With patches of lawn on fire in the front yards of his neighbourhood’s suburban homes and flames rising up the trees at the back, Jared Sabovitch frantically got into his car and began driving away from his home in Fort McMurray, Alberta, the Canadian city recently overtaken by wildfires.
“Hasty exit,” he said as he drove, the phone in his hand recording a video he would later post to Instagram. “That might have been the last time I ever saw my house, right there.”
Sabovitch fled along with roughly 90,000 other residents, making this the largest evacuation on record in Canada. Red smoke and flames filled the sky behind him as he drove away.
The wildfire has now burned more than half a million acres, and continues to spread. Most of Fort McMurray was spared destruction, but 2,400 homes fell to the fire, Sabovitch’s included.
That a wildfire would roll through this northern, boreal forest-shrouded oil boomtown was not inevitable, but it was not surprising either. “When you look at satellite images of Fort McMurray from before and after the fire, you can see that because of the urbanisation that went on there, the city has encroached into the surrounding forestland,” says Heiko Balzter, director of the Centre for Landscape and Climate Research at the University of Leicester.
Where there are forests, there are fires. In 1950, this same part of Canada was engulfed in a wildfire that burned for five months straight, putting nearly 4 million acres of forest up in smoke. “So this fire is not even huge by historic standards,” says Stephen J Pyne, a fire expert and professor at Arizona State University. “The reason it’s significant is that, unlike 1950, there’s a relatively modern community right in the middle of it.”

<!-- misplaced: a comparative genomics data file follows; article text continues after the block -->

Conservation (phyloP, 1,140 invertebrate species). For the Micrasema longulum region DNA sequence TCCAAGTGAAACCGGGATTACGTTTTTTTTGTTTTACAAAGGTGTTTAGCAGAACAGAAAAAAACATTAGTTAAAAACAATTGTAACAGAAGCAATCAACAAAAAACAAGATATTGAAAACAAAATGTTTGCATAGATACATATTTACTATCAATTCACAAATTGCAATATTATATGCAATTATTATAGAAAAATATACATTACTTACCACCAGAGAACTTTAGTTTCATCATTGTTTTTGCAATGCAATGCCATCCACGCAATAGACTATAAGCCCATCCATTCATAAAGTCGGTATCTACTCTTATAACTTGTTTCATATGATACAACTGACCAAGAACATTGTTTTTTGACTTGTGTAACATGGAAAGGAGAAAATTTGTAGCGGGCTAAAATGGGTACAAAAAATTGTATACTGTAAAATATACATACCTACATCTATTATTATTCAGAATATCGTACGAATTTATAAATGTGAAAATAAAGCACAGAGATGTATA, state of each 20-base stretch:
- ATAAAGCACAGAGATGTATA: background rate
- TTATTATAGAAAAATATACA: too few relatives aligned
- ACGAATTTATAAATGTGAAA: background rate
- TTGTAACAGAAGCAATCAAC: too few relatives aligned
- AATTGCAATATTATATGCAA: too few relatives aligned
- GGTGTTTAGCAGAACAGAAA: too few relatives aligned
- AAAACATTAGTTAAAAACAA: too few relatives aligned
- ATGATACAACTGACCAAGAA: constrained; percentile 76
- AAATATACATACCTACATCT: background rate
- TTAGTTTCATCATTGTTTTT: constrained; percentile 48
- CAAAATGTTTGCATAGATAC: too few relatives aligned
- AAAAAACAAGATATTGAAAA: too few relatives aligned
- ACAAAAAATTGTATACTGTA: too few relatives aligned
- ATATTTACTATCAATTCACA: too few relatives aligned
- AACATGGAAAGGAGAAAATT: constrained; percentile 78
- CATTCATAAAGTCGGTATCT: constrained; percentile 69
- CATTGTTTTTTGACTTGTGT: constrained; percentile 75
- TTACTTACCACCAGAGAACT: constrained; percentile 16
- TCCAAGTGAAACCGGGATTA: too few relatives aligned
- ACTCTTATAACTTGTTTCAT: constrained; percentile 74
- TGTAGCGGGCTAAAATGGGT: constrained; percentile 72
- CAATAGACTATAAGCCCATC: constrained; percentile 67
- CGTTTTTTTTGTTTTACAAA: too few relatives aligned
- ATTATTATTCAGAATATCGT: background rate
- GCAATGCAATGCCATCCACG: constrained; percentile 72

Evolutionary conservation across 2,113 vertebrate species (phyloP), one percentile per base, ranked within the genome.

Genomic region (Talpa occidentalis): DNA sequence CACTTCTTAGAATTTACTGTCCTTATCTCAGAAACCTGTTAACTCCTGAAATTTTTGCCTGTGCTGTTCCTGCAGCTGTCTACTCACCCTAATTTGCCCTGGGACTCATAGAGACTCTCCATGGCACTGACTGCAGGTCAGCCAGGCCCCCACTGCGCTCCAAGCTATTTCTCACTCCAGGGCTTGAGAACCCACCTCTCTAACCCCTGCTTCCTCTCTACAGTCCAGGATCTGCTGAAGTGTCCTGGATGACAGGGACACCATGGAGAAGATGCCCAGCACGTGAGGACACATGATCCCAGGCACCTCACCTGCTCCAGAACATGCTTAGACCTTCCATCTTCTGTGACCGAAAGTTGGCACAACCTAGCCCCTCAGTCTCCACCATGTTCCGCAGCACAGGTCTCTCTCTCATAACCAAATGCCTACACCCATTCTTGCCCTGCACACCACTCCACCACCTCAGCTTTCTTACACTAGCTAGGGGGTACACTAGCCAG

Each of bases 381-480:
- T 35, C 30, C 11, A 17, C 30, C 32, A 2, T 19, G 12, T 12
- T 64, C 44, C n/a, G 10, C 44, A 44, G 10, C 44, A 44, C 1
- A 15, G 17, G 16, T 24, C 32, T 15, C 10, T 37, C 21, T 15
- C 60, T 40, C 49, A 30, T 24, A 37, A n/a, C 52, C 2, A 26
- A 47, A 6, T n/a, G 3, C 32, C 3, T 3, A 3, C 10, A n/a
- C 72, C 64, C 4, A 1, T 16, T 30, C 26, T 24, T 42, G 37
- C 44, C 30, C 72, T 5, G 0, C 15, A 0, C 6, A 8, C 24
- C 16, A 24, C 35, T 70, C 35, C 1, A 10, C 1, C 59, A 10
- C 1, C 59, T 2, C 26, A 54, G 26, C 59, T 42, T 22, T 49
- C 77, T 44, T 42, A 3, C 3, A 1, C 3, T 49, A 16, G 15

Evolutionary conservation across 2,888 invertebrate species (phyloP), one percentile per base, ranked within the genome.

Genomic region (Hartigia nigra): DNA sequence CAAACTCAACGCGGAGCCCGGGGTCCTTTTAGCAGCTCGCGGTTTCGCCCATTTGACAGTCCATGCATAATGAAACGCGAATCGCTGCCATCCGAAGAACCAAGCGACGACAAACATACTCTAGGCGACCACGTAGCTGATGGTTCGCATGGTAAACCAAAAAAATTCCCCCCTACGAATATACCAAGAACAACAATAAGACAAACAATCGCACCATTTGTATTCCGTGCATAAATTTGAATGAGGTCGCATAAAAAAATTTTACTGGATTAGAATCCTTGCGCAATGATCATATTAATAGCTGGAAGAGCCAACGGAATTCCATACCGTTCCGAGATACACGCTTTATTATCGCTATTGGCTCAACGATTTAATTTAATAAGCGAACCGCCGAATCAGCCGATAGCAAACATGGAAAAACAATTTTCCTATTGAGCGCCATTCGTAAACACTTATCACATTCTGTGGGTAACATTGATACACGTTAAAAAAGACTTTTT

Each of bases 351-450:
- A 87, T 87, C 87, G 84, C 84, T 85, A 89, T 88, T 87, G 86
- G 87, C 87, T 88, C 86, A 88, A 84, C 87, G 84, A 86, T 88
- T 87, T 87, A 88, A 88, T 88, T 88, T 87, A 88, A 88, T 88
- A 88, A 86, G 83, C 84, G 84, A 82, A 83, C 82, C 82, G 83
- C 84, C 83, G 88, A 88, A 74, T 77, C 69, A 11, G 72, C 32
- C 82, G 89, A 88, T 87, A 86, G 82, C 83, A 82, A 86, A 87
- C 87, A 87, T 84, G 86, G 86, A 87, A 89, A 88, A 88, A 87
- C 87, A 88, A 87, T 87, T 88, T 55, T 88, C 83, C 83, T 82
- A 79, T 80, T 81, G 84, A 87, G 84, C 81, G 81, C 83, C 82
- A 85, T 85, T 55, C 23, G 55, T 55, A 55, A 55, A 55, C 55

There’s no definitive list of the world’s most fire-prone cities, mostly because of the many and often compounding factors that can increase the likelihood of fires. As well as the growing vulnerability caused by climate change and poor urban management, other factors range from the prevalence of dry vegetation and use of flammable building materials to widespread open-flame cooking and, all too frequently, arson.
But there is one relatively straightforward indicator of fire risk that can be tracked and mapped. It’s what researchers and foresters call the wildland-urban interface: areas where naturally fire-prone wilderness areas such as forests and shrublands are close to, or even intermingled with, housing developments, neighbourhoods or even – as in the case of Fort McMurray – entire cities. ...